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Please be aware that this old REACH registration data factsheet is no longer maintained; it remains frozen as of 19th May 2023.

The new ECHA CHEM database has been released by ECHA, and it now contains all REACH registration data. There are more details on the transition of ECHA's published data to ECHA CHEM here.

Diss Factsheets

Classification & Labelling & PBT assessment

PBT assessment

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Administrative data

PBT assessment: overall result

PBT status:
the substance is not PBT / vPvB

Tetramine di-C16 -18 is not a PBT substance as the lowest long-term aquatic ecotoxicity value observed is 50 µg/L.

Based on a calculated log Kow of >12.95 using a number of calculation models a BCF is calculated of 3.162 L/kg ww for tetramine di-C16 -18. The calculated BCF indicates a low bioaccumulation potential. Tetramine di-C16-18 is almost completely protonated under ambient conditions and will due to the strong sorption minimally be bioavailable. The small bioavailable fraction is anticipated to be quickly degraded and a chronic exposure to a significant bioavailable concentration is therefore unlikely. The predicted low bioaccumulation potential is supported by the low acute to chronic ratio observed in the short and long-term daphnia test. The long term daphnia test has an EC10 for reproduction of 0.148 mg/L where the short term test gave an EC50 of 0.244 mg/L for tetramine di-C16 -18 resulting in a low acute-to-chronic ratio. A low acute-to-chronic ratio is indicative of a non-specific mode of action and is often associated with non-systemic effects. This observation is consistent with the known effects of cationic surfactants on aquatic organisms, where toxicity is associated with physical binding to respiratory membranes. This explains the steep concentration curves seen and the lack of intermediate chronic effects on reproduction. Based on these considerations tetramine di-C16-18 is not considered to fulfil both the vP and vB criteria.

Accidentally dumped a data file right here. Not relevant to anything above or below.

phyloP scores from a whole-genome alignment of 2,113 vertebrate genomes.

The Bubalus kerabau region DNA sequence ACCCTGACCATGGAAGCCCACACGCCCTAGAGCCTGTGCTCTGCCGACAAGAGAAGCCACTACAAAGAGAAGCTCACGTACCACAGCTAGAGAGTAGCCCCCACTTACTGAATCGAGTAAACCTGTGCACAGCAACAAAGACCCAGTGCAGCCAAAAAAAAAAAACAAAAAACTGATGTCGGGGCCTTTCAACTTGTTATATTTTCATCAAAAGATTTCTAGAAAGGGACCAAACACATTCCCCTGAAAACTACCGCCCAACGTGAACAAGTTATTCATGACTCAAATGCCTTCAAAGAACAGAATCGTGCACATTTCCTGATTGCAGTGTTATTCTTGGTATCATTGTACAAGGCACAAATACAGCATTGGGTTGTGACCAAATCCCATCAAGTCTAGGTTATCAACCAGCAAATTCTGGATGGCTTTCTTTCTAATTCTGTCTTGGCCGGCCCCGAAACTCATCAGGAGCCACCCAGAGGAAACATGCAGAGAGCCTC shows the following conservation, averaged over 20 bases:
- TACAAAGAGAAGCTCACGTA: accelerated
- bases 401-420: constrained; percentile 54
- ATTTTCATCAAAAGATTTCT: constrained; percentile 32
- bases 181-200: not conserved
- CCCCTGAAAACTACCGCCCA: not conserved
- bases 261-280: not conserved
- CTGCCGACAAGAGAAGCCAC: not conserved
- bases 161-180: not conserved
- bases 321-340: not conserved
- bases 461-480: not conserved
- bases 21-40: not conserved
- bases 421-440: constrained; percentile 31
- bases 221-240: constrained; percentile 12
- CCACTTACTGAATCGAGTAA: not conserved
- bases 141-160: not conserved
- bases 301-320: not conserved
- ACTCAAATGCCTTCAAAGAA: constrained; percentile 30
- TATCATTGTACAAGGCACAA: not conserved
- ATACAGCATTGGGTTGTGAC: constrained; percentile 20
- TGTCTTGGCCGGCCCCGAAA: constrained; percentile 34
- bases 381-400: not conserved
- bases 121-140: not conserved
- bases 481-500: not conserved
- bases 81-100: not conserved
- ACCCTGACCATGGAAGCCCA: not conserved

Likely routes of exposure:

In relation to the specific use of the substance emission to the aquatic compartment is considered unlikely. In case the substance accidentally enters the environment it will sorb to either soil or sediment. The small bioavailable fraction will be biodegraded.